“Make sure Max comes to the party. He’s the heart and soul of our band.”
“Michael, my dad says I can take driver’s ed. this spring. Let’s go together,” I change the subject.
“Do we really want to be on the road when Hippie’s out there?”
“He’s a good driver except when Robby’s licking his ears.”

Properly baked, Jack and I ride our bikes to the Grove. The crowd outside Out & Proud has grown considerably. Felix runs up to us when we arrive. He has dollar signs in his eyes. He’s panicked that the police will shut him down.
“No modelling today,”

Jack looks disappointed.

“You have to play. Kids are saying a teen Jesus appeared at a church last night. Can you play some of those hymns?”
“You want Teen Jesus to appear here?”
“Hell, no. He’ll kick any gay customer’s ass.”
“Suffer the little children.”
“Just get everyone focused on the store before all these kids cause a riot.”
“You’re really afraid of them?”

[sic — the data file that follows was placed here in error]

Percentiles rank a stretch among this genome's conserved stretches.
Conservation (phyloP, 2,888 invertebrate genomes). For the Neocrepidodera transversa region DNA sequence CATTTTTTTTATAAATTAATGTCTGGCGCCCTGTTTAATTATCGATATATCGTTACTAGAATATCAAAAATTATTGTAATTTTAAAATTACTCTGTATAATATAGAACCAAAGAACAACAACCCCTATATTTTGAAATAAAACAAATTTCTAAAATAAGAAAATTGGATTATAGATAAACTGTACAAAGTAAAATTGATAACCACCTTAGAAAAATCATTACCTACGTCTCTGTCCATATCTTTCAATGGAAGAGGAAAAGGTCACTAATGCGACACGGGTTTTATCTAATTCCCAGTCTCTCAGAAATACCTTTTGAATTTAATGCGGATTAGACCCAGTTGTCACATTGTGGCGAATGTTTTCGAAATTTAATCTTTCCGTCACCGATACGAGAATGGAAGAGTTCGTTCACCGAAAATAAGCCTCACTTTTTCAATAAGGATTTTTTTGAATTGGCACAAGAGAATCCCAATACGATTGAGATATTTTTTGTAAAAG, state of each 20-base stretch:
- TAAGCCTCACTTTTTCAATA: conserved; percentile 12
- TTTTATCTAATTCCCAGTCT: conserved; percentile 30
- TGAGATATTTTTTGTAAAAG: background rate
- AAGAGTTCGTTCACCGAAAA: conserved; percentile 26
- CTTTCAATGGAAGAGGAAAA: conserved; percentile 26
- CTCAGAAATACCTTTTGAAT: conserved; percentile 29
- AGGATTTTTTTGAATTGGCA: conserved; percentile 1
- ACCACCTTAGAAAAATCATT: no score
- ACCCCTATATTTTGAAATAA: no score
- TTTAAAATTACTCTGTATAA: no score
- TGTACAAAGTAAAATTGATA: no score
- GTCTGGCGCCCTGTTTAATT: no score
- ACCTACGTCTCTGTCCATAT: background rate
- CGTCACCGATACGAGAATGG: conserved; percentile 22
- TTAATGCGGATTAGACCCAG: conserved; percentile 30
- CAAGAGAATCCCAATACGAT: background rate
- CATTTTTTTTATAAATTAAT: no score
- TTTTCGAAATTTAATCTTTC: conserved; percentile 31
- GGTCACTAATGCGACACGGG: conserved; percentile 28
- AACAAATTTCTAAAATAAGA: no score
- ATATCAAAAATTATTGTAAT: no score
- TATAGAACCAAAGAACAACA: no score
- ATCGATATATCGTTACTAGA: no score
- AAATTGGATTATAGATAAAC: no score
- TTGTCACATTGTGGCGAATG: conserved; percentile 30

“You’ve never faced a 12-year-old girl banshee, have you.”
“Okay, we’ll do our best. What kind of underwear do you have the most?”
“Jesus, only alcoholic old men wear those. What do you have for gays?”
“I have an order that’s about to go out to the Gay Men’s Chorus.”
“Go get us a couple,  size 26 and 28.”
We change into the day’s product, pulling them up so they show. I have the Fender Mustang and practice amp there. We drag them out to the curb and set up.
“Hey, y’all. We didn’t expect a crowd today. Have you all bought something?” No response. “Were any of you at the church last night?”
This draws a big cheer.
“Did you have fun?”
“Is church okay?”
“Who saw Jesus?”
A group of girls push forward a shy girl with glasses.
“What’s your name, honey?”
“Um, Jane.”
“Well, this song’s for you, Jane.
We sing our version of ‘Amazing Jane.” All her friends are holding her up as she cries while we sing softly.
“Now tell us what you saw,” as I point the mic at her.
“It was so nice when you sang the Elvis song “Mama,’ because my mama died when I was four (Sniffle).”
I hug her and ask if she knows what Elvis’s mama’s name is.”
“Grace Presley?”